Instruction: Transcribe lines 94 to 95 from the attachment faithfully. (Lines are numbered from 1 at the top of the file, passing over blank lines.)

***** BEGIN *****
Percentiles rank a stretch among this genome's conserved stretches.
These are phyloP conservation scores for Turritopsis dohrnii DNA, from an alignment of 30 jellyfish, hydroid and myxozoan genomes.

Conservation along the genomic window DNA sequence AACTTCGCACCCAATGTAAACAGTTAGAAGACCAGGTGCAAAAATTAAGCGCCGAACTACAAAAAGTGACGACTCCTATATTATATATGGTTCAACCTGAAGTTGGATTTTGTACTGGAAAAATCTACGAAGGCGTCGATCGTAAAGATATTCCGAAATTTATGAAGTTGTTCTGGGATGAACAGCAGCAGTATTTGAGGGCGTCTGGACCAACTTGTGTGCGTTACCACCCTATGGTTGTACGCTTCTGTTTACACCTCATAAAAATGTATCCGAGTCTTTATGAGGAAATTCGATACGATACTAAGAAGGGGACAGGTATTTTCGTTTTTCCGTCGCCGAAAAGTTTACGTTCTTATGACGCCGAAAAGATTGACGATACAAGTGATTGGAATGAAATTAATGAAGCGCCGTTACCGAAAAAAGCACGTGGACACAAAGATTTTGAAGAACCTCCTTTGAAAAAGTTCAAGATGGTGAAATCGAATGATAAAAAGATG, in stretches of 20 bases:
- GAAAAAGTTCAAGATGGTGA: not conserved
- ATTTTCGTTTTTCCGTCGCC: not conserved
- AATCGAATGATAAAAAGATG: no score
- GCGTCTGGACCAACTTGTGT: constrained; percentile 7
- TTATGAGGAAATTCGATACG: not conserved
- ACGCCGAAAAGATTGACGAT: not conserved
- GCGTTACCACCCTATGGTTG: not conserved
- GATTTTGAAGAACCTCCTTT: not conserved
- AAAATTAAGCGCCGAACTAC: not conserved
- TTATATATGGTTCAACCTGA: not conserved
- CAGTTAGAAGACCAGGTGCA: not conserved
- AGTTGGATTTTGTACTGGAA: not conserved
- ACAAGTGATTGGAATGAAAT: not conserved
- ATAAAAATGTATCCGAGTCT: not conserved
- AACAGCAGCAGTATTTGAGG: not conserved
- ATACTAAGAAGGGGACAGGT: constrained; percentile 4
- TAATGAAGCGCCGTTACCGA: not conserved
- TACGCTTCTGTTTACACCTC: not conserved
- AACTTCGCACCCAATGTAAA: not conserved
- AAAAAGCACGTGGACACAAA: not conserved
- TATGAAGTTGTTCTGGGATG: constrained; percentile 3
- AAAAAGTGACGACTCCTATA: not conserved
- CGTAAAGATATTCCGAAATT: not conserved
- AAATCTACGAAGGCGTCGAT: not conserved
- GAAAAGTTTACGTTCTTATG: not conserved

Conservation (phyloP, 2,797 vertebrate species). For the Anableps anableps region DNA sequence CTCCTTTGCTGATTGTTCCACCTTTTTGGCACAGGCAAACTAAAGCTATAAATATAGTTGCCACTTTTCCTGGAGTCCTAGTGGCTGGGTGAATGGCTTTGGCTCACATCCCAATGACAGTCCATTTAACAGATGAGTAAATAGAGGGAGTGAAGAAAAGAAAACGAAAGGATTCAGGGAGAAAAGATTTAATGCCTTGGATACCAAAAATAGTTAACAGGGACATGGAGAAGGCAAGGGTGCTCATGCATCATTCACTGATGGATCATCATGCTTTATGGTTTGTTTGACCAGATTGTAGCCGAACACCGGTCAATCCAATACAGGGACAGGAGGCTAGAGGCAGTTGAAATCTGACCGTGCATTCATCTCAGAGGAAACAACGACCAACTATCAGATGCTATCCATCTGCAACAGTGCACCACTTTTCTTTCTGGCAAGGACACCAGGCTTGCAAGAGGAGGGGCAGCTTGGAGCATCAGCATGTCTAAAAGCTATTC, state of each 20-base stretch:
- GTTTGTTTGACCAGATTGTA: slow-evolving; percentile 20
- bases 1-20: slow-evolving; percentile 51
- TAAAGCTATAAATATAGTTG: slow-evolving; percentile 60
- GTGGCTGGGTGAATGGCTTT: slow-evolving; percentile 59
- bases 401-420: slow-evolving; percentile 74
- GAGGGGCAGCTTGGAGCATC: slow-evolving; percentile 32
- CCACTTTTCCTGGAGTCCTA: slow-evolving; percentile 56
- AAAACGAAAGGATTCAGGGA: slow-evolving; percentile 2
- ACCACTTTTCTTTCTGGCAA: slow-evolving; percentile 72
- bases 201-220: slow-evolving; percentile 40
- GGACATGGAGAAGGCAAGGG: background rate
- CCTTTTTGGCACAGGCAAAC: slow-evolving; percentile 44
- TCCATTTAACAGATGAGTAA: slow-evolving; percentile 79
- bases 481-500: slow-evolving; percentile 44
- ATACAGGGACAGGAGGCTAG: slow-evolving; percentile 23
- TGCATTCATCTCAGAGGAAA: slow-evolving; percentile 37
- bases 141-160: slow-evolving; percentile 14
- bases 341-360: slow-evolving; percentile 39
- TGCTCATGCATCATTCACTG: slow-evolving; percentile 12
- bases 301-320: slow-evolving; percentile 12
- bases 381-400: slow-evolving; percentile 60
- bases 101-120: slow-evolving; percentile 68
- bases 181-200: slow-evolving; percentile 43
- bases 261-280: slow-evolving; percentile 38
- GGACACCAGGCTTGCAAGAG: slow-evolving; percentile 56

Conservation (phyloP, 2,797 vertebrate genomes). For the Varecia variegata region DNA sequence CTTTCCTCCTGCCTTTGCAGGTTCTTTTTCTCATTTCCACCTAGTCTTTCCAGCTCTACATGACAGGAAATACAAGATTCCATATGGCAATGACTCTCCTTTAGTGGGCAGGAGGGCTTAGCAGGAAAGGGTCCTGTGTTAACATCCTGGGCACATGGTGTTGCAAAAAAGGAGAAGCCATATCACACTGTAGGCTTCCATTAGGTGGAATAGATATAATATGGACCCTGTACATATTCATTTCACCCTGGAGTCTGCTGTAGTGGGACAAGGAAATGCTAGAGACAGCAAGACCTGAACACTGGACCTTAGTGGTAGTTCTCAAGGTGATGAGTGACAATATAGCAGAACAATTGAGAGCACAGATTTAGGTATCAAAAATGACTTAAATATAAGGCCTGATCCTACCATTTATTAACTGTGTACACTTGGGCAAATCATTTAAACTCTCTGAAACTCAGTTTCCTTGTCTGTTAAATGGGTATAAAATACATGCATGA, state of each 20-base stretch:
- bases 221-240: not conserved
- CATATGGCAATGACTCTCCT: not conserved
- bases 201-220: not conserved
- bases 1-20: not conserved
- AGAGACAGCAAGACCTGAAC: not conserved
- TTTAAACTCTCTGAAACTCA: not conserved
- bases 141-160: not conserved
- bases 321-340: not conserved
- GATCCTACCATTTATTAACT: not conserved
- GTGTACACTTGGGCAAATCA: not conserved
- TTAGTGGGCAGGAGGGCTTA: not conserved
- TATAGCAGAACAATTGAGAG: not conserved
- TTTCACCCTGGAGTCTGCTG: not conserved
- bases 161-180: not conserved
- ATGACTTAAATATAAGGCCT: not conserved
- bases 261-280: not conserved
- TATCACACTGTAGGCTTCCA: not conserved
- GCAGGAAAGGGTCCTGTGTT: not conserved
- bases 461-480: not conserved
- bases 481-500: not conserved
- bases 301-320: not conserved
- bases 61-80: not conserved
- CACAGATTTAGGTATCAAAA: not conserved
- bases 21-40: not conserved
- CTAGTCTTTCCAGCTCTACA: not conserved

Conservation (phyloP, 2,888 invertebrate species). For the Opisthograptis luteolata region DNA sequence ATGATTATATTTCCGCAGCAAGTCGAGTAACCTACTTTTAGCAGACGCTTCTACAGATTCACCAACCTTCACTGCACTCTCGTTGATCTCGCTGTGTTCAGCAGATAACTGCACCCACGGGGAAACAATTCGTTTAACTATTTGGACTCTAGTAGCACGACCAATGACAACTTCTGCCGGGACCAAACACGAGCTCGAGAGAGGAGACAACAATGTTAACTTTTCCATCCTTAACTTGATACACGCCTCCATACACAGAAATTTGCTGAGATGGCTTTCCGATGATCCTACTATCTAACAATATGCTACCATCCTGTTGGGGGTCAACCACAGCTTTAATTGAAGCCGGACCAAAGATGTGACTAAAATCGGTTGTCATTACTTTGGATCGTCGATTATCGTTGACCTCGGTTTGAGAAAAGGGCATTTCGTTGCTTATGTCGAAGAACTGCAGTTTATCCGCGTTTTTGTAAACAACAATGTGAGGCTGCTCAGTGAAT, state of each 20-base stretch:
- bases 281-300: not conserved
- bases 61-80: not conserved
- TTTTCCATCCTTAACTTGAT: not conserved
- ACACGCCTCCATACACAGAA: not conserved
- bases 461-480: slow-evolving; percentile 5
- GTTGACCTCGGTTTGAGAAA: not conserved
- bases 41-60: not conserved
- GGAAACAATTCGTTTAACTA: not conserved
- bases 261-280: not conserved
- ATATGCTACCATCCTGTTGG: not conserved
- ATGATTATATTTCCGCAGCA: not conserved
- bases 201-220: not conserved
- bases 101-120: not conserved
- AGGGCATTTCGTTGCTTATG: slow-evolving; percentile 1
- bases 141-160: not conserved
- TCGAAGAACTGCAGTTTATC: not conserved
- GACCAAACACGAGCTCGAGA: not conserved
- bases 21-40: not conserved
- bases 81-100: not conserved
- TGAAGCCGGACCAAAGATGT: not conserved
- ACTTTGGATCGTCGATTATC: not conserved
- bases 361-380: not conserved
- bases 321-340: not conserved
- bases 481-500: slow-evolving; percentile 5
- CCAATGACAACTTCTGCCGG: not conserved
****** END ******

- bases 101-120: not conserved
- AGGGCATTTCGTTGCTTATG: slow-evolving; percentile 1